Raj Dharma when the prime minister was specifically queried if he had any message for Modi.”
Modi continued to be the chief minister of Gujarat and that was primarily because of the blessings of Advani. Even though Vajpayee was the prime minister, the party was still run by Advani. As Mukhopadhyay points out “Once again in 2002, it was Advani who acted as a buffer between Modi and a section of the party which was baying for his blood as a symbolic atonement for the 2002 riots.”
Modi continued to live to fight another day and continued to rise within the BJP, applying the tricks of the trade that he had learnt from Advani.
On a visit to Pakistan in June 2005, tried to become the statesman that Vajpayee was by saying nice things about Mohammed Ali Jinnah. As Advani wrote in the 
Visitors’ Book at the Jinnah Mausoleum: “There are many people who leave an inerasable stamp on history…But there are very few who actually create history. Quaid-e-Azam Mohammed Ali Jinnah was one such rare individual.”
With this statement, Advani probably wanted to get rid of the tag of the original posterboy of Hindutva. But that did not work. And saying nice things about Jinnah did not go down well with RSS, which still believes in the idea of 
Akhand Bharat. Advani had to quit as the president of the BJP as a result of this faux pas.
The relations between Advani and Modi started turning sour after this. Advani obviously was trying to get rid of his tag of being the posterboy of Hindutva. But saying nice things about Jinnah went against the entire idea of 
Akhand Bharat which the RSS believes in. Around this time, Modi started to distance himself from his mentor. Advani had to pay for this statement and had to quit as the BJP party president in late 2005.
And this created space for Modi for a bigger role. As Mukhopadhyay writes “The original poster boy of Hindutva ceased to be and yielded space to the much younger Modi as the mascot of the aggressive Hindu face. At times it appeared that the 
guru-shishya relationship of yore had been replaced by intense rivalry.”
In the time that has followed the rivalry only grown. The final nail in the coffin came yesterday when the BJP decided to appoint Modi as the Chairman of the of the campaign committee of the BJP for the 2014 Lok Sabha election. This was essentially a signal that Modi was the tallest leader in the party and not Advani.
shishya had finally arrived.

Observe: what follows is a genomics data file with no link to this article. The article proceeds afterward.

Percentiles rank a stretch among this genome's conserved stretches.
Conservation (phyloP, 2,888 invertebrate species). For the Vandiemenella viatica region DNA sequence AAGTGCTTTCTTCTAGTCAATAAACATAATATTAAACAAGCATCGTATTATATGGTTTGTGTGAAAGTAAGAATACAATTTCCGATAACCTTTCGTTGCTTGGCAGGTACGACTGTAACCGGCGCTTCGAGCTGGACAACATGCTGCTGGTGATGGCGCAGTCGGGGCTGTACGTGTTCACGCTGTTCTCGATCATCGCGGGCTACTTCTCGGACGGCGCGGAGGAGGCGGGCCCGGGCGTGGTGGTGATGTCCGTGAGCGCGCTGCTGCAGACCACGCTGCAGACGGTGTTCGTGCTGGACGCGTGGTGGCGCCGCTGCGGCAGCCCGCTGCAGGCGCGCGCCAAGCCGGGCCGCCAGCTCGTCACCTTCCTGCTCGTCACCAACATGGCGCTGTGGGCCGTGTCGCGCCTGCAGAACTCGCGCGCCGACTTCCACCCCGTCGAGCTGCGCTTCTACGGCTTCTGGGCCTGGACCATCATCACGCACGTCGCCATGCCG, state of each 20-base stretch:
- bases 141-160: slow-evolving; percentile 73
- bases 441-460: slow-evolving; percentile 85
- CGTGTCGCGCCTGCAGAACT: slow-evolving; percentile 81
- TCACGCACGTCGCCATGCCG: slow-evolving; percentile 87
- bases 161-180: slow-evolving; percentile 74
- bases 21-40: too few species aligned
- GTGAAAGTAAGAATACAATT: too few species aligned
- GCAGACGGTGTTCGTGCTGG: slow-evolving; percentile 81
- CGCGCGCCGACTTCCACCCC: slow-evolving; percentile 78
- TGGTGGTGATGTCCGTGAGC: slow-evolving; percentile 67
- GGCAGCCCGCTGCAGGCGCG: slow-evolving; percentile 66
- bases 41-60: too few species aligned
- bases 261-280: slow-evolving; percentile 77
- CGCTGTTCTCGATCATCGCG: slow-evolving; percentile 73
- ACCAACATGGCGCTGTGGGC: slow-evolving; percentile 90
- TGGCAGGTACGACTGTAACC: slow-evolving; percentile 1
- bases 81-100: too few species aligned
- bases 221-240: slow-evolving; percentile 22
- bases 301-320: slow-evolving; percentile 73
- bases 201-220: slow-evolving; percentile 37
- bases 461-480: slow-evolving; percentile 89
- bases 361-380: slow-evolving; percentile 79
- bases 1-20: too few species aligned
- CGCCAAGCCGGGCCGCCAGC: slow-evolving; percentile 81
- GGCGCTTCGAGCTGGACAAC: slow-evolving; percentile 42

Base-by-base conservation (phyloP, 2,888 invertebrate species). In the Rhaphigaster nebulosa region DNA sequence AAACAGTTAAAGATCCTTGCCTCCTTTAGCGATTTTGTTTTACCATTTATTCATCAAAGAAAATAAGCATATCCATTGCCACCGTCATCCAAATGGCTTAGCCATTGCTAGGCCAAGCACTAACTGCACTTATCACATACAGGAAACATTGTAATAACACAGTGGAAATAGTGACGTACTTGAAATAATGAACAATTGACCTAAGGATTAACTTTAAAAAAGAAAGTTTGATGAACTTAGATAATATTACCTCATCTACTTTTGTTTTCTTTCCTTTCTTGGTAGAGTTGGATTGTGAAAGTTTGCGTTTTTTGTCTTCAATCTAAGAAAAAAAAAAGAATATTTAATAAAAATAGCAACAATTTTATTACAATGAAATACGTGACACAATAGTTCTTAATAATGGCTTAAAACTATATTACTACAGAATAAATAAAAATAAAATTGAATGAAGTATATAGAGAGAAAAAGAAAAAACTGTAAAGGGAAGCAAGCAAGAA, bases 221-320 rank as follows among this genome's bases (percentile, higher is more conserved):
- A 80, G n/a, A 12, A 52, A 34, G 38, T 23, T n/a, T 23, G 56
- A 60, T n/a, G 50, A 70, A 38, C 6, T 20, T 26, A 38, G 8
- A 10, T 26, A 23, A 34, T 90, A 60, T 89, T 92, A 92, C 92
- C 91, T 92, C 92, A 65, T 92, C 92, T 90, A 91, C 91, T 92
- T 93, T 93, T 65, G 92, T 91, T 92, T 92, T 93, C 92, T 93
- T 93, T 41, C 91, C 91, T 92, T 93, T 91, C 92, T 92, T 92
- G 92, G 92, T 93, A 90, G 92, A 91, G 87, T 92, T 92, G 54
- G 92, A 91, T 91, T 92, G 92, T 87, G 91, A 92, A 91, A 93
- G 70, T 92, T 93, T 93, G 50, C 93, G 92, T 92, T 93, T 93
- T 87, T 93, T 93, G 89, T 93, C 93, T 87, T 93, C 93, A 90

The son of a tea shop owner had risen through the ranks and been chosen the leader among the leaders of the BJP.
This was very unlike the Congress which chose it leader on June 19, 1970, the day Rahul Gandhi was born.
The only problem was that the 
guru still wanted to be the guru.
His last ambition still hadn’t been fulfilled.
And given this, how could the 
shishya takeover?
And if the 
shishya had decided to takeover, what would the guru do in the party anyway.
But for a man who has fought his fights as well as Advani has, how could he go down into the textbooks of history without one last fight.
The masterstroke by Advani has caught everybody off guard. The boxer in him is still alive. Advani ‘Rocky’ Balboa may not be as quick as once he was, but when he hits them, they hurt.
What will the 
shishya do now?
The article originally appeared on www.firstpost.com on June 10, 2013

 (Vivek Kaul is a writer. He tweets @kaul_vivek)

Babri Masjid: 20 saal baad, what has changed, what hasn't!

Vivek Kaul
My standard tenth exams got over on March 12, 1993. It was late evening, around 6pm, and I was having a vanilla ice-cream (or was it chocolate I don’t remember) in a cone along with some of my friends standing outside Firayalal, the premier shopping destination for clothes in the city of Ranchi, where I grew up.
A small kid started pestering me to buy a copy of Sandhya Ranchi Express, an evening newspaper that had been recently launched. I tried to shoo him away. He wouldn’t go and was determined to sell the last copy that he had.
The trouble was I did not have a single rupee in my pocket. My parents never came around to the idea of giving me pocket money, being forever bothered that I would use it to buy the music cassette of the latest Hindi film, which was one of the two interests I had at that point of time. The other one being religiously listening to Cibaca Sangeet Mala, a countdown show of Hindi film songs hosted by the one and only Ameen Sayani every Monday on the government owned radio channel Vividh Bharti (He started with Radio Ceylon and during the later years moved to Vividh Bharti).
My friend Anshuman, who had also paid for the ice-cream (if I remember correctly), first gave me a stare and then a one rupee coin. I bought the newspaper. A small piece of news which seemed to have been inserted at the last moment as the paper went to press talked about bomb blasts in Bombay (now Mumbai).
Those were the days when evening newspapers were not meant to be taken seriously. They usually had their share of masala and gossip. I thought the news about the blast was not true and would have just been put in to hopefully sell a few copies more.
In fact I was sure of this primarily because all kinds of news that appeared in the local newspapers. A few days after the assassination of Rajiv Gandhi in May 1991, a local newspaper had even gone to the extent of reporting that he was alive, living in the United States of America (USA) and having fun there.